Be the created
I want to add some nuance to the email I wrote last night about ‘being good’.
When I say being good, I’m not talking about self-righteous piety. I’m not even necessarily talking about ‘being nice’ or having ‘good behavior’ (which is entirely subjective, btw). That stuff is all a slippery slope towards the curse of perfection.
Here’s a better way to explain it. (Let me grab my Bible here, one sec…)
There’s a psalm that lays out all the different things and creatures that praise God. What’s curious is how humans are waaaaaay down on that list. It goes…
Sun and moon
Fire and hail
Snow and frost
Mountains and hills
Fruit trees and cedars
Wild animals and cattle
Creeping things and flying birds
(And then) Kings of the earth and all peoples
Yep, we’re at the very bottom of the list of things and creaturelings that ‘praise God’. So, why? What is this psalm writer getting at? This is, as written, the heart of it (from that same psalm)…
Let them praise the name of the Lord,
for he commanded and they were created.
He established them forever and ever;
he fixed their bounds, which cannot be passed.
We are created.
Our bounds are fixed.
They cannot be passed.
We can find bondage in this, or freedom. I prefer to go with the latter.
Nature can teach us so much about praising God. The rest of creation (outside of humanity) is simply what God created it to be. The rest of creation does what God created it to do. In merely being itself, it praises the source of its being.
The rest of creation isn’t self-conscious or striving to put on airs of self-righteousness. Cows don’t seem to worry too much about their weight and dogs don’t seem to stress out about improving themselves.
The sun, the moon, the stars, the waters, snow, frost, wind, fire, hail, mountains, and hills are simply what they are: The created manifestation of God in their own specific form.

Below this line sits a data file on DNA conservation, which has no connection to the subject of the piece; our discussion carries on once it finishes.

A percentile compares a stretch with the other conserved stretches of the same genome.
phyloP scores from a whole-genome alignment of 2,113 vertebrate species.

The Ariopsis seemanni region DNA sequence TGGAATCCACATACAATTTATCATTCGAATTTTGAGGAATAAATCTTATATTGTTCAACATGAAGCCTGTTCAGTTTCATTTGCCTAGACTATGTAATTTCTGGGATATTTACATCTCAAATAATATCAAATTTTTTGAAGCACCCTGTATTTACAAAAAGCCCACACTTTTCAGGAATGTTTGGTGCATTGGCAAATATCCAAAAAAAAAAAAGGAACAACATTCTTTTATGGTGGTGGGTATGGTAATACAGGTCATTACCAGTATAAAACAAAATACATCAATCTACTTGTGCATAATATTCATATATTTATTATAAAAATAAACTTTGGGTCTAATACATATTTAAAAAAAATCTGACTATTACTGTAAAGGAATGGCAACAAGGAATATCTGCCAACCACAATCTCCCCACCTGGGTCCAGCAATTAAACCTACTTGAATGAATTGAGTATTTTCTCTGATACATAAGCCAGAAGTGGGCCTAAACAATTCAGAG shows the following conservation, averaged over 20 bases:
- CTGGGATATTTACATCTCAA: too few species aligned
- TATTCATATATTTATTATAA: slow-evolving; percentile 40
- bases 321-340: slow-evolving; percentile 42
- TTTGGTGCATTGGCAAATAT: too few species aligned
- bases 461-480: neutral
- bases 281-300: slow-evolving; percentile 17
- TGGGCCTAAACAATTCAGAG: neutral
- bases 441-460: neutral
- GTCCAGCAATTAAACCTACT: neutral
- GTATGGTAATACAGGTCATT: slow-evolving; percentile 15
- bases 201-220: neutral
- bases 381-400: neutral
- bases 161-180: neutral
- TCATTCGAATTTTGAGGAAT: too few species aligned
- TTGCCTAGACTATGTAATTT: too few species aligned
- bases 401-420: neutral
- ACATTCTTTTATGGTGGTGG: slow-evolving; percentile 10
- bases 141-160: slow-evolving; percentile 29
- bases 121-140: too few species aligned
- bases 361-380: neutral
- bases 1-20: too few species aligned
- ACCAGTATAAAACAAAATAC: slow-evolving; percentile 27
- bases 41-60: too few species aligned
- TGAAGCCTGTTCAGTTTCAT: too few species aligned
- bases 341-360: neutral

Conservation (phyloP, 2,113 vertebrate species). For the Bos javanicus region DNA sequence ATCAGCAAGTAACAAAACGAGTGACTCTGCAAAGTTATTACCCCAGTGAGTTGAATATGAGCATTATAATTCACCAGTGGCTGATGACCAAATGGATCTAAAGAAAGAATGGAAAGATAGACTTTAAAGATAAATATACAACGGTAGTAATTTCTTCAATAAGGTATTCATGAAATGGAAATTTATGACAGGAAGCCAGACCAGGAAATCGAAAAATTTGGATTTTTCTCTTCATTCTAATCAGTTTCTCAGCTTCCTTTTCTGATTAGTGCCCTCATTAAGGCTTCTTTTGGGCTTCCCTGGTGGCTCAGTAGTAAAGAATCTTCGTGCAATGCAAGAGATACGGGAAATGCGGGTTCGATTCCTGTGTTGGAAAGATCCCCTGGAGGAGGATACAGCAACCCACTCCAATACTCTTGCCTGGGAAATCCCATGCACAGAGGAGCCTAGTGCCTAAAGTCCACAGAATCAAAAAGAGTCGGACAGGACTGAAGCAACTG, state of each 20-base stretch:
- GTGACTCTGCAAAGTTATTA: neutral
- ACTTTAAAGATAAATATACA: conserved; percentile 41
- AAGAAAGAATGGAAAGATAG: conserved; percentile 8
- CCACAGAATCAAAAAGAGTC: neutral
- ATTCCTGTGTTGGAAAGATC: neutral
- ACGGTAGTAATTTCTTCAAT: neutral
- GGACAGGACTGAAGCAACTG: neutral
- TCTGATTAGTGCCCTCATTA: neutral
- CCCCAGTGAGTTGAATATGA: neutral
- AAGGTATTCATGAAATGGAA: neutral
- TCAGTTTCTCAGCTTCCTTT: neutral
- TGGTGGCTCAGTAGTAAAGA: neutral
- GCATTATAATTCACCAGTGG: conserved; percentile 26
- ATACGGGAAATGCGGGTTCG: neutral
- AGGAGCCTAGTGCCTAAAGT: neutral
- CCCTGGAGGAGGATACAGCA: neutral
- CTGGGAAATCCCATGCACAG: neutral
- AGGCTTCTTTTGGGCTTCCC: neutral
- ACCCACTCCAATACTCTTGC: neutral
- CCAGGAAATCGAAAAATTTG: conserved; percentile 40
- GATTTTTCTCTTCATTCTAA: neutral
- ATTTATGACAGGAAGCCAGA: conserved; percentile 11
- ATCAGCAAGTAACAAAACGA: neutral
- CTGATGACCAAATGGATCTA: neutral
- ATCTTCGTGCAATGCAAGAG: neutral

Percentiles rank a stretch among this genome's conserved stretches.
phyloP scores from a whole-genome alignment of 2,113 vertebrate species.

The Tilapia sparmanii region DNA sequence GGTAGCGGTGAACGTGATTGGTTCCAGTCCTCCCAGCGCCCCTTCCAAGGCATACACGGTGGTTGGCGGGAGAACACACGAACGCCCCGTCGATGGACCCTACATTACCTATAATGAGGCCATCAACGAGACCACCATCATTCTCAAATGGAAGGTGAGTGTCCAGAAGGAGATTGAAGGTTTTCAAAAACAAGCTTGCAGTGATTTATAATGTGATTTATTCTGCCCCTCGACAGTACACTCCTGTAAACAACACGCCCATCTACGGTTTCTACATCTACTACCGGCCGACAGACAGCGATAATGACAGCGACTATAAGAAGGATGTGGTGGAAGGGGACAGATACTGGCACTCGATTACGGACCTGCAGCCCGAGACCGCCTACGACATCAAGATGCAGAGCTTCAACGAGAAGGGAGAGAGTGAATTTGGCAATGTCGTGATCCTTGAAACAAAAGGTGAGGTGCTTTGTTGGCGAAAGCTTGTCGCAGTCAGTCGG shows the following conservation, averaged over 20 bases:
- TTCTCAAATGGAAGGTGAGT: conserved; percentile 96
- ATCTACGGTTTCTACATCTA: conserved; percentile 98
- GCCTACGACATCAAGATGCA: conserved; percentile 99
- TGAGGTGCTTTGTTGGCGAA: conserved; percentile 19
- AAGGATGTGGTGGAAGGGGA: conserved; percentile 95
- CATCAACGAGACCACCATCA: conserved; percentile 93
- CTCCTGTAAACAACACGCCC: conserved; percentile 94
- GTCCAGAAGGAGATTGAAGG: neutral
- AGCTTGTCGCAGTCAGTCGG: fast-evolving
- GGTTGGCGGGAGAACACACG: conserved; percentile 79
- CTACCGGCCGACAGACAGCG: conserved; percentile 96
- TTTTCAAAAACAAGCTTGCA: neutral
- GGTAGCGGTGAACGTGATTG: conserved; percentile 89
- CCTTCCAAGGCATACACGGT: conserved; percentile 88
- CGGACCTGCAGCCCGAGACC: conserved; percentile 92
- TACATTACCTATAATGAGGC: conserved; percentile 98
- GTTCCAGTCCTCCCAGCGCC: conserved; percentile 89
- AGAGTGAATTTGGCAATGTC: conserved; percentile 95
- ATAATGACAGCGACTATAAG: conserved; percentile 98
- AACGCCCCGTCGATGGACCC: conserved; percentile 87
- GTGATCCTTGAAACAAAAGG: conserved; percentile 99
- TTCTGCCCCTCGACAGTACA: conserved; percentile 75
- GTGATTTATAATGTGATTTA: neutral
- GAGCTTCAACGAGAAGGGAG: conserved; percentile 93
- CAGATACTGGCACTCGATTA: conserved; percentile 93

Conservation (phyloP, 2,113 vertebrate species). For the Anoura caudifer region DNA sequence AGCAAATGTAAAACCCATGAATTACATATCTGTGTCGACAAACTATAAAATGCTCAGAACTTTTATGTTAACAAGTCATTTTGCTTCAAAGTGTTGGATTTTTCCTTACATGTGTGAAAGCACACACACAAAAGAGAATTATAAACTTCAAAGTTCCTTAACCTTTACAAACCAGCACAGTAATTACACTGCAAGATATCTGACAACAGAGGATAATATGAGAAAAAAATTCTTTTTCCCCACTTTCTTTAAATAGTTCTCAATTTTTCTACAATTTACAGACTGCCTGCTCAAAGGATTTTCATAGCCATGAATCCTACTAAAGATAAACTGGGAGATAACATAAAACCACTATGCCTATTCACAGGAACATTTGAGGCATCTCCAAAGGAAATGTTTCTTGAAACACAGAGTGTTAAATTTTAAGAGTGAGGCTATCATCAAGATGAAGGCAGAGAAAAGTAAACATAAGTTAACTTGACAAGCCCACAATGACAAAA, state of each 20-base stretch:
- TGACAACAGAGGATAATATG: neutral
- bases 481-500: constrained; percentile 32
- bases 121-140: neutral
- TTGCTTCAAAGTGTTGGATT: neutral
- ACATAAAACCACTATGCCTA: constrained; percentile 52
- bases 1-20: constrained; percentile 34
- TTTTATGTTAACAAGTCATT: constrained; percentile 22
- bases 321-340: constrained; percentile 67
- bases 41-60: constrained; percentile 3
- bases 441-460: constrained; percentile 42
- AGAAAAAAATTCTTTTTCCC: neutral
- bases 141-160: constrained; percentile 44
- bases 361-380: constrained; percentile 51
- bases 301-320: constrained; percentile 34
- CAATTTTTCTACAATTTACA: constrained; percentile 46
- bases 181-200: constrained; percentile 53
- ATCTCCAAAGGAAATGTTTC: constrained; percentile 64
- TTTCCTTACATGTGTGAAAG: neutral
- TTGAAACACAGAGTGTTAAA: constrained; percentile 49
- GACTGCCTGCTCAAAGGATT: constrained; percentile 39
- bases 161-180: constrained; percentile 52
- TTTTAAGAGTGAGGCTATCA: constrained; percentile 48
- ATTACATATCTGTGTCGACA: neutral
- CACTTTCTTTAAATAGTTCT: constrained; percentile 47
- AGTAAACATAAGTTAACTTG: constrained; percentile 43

I don’t think fruit trees have existential crises or anger issues. The rest of nature doesn’t look outside of God for its self-worth.
So what keeps us from this?
Well, if we could rest in our createdness like the rest of creation, it would imply that you nor I am God. You are not the creator and I am not the creator.
The story of Adam and Eve characterized a humanity that was comfortable in its naked createdness until it experienced the inversion of consciousness where it wanted to be in control of judgment. When the individual ego took the wheel and claimed itself to be the final judge of what is good and what is evil.
God said it was good, but the serpent said, try harder.
I know. Being conscious of our limitations as the created isn’t glamorous. It isn’t powerful or motivational in the Western sense. But I’m finding so much liberation in this notion.
Because EVERYTHING is a gift. From my first breath to the breath I’m breathing now — all of them a finite string of gifts. My health, the paved streets outside my apartment, the educators in my daughter’s school, my pastors, my friends who remain my friends even though I’m horrible at keeping in touch, my wife who somehow decided it was a good idea to marry me — all of them and countless more, gifts.
I am the created. I am nothing but a receiver and a transmitter of divine grace. None of it comes from my individual ego.
Of course, I don’t think that the point here is to just sit around and graze like a cow. It takes effort to do that. We humans are moved towards creation. But not in an individualistic sense. It’s when we discard our creator and try to go it alone that things get wonky.
I believe we were created as co-creators of the divine. This is where I think we fit. Securely in the divine trinitarian flow as the created but intimately plugged into the creator. This takes profound trust in the unseen.
And so, as the psalm suggests, maybe the highest form of praise is to, like the rest of creation, relax. Be the created. Rest in that you and I are created good.
Being the created means consciously assuming our divine role.
Trying to be perfect is usurping power from God.
Because if you’re perfect, why do you need God?
Why do you need anyone?
*Makes evil grin*
Relax in the presence of God as you would in the presence of someone who totally digs you. Not your ego ideal. But you. The you who has always been you — created as such.
Christ brings God to us and us to God without any effort on our part.
Rejoice in the gift of your createdness.
This post was begotten and made on my private email newsletter, The Jonas Letters. Dip into the archives and subscribe here.